The Ford Explorer is one of the most popular midsize SUVs sold in the United States. For 2016, it gets an interior and exterior freshening, additional features and a more powerful optional engine. Explorer is available only as a 4-door wagon with front- or all-wheel drive and 7-passenger capacity. It competes against vehicles like the Chevrolet Traverse, Dodge Durango, GMC Acadia, Honda Pilot, Nissan Pathfinder and Toyota Highlander.
Explorer is available in one of five trim levels: Base, XLT, Limited, Sport and Platinum. The Base, XLT and Limited come standard with a 290-horsepower 3.5-liter V6. Optional on those models is a turbocharged 2.3-liter 4-cylinder that delivers 280 horsepower. Standard on the Sport and Platinum is a twin-turbo 3.5-liter V6 that makes 365 horsepower. All models come with a 6-speed automatic transmission.
Front-wheel drive is standard on the Base, XLT and Limited. Optional on those models and standard on the Sport and Platinum is all-wheel drive. When properly equipped, towing capacity is 3000 pounds on models with the turbo four and 5000 pounds on V6 models.
Standard safety features include traction and stability control, rear-view camera and dual-front, front-side, passenger-knee and canopy airbags. Also available are blind-spot detection, inflatable rear safety belts, cross-traffic alert, lane-keeping, park assist and forward and side sensing systems.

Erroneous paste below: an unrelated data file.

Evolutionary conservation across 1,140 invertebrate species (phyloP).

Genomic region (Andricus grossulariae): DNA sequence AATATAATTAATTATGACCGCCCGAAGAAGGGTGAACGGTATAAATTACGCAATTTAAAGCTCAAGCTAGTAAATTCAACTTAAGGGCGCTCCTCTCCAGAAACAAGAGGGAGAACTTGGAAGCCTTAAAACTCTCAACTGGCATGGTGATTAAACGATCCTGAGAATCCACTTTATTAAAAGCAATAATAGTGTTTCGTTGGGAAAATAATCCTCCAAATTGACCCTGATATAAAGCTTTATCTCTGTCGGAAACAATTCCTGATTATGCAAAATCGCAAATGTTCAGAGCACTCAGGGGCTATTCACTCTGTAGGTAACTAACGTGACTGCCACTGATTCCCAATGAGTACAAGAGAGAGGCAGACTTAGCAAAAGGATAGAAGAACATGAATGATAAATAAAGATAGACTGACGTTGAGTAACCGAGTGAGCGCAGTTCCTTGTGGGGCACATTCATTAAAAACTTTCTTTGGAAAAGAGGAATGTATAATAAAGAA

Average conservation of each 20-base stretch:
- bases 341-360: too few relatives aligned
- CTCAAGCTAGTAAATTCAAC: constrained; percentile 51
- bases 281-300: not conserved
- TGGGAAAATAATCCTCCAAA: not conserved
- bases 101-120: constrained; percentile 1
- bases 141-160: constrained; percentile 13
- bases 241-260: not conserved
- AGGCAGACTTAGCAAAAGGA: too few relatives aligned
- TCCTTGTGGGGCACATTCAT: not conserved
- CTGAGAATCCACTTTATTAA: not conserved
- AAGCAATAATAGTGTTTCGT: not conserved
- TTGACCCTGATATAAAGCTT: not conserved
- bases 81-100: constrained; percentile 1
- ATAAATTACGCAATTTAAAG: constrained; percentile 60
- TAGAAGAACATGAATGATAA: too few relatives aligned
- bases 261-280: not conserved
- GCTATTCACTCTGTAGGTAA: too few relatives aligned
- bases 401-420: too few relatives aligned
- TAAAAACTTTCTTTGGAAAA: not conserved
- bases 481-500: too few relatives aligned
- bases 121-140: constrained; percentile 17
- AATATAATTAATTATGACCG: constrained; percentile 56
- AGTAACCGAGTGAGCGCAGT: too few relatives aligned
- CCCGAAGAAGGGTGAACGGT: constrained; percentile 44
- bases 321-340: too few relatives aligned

Explorer pricing ranges from $31,050 for the base to $52,970 for the Platinum. The destination charge is $945 and Explorer is built right here in Chicago.
Explorer's base engine offers decent performance and acceptable fuel economy. Opt for the 2.3-liter turbo and you gain a bit of refinement and pick up a mpg or two in highway mileage and don't give up any performance. The available twin-turbo V6 provides ample acceleration and great passing power. It's also strong enough to keep Explorer in the fast lane with a full load of passengers.
Fuel economy isn't great, especially with the twin-turbo six. It's EPA rated at just 16 mpg city and 22 mpg highway. Those numbers lag behind V6-powered competitors. Thankfully, real-world fuel economy is directly tied to driving style. Cruise around town with a light foot and you might see 20 mpg in city driving and 26 mpg on the highway.
Explorer's refinements for 2016 made the vehicle more drivable and more comfortable. The suspension easily soaks up large bumps and expansion joints. At the same time, secondary motions are well quelled. There's only modest body lean in turns, but the tires start complaining when the driver switches into performance mode. Brakes have plenty of stopping power and the steering is nicely weighted and accurate -- both around town and on the highway.
Explorer's interior gets a welcome facelift this year. Gone are the capacitive touch inputs, replaced by traditional buttons and knobs. Materials and assembly quality seem to be a cut above the norm for this class. The interior is quiet on the highway and outward visibility is great.
The front seats offer good head and leg room and are nicely padded for long-haul comfort. Second-row seats are comfortable as well, but the third-row is best left to children. Cargo capacity doesn't match up to the class leaders but is more than ample for most needs. Second- and third-row seats fold flat to create a long and even load floor.
Ford's Explorer combines an interesting blend of engines and comfort, convenience and overall refinement at an affordable price. It's not as spacious or smooth riding as its more car-like competitors, but it counters with cargo versatility and off-road ability. The midsize SUV and crossovers market aren't as hot as they once were, so dealers should be willing to discount.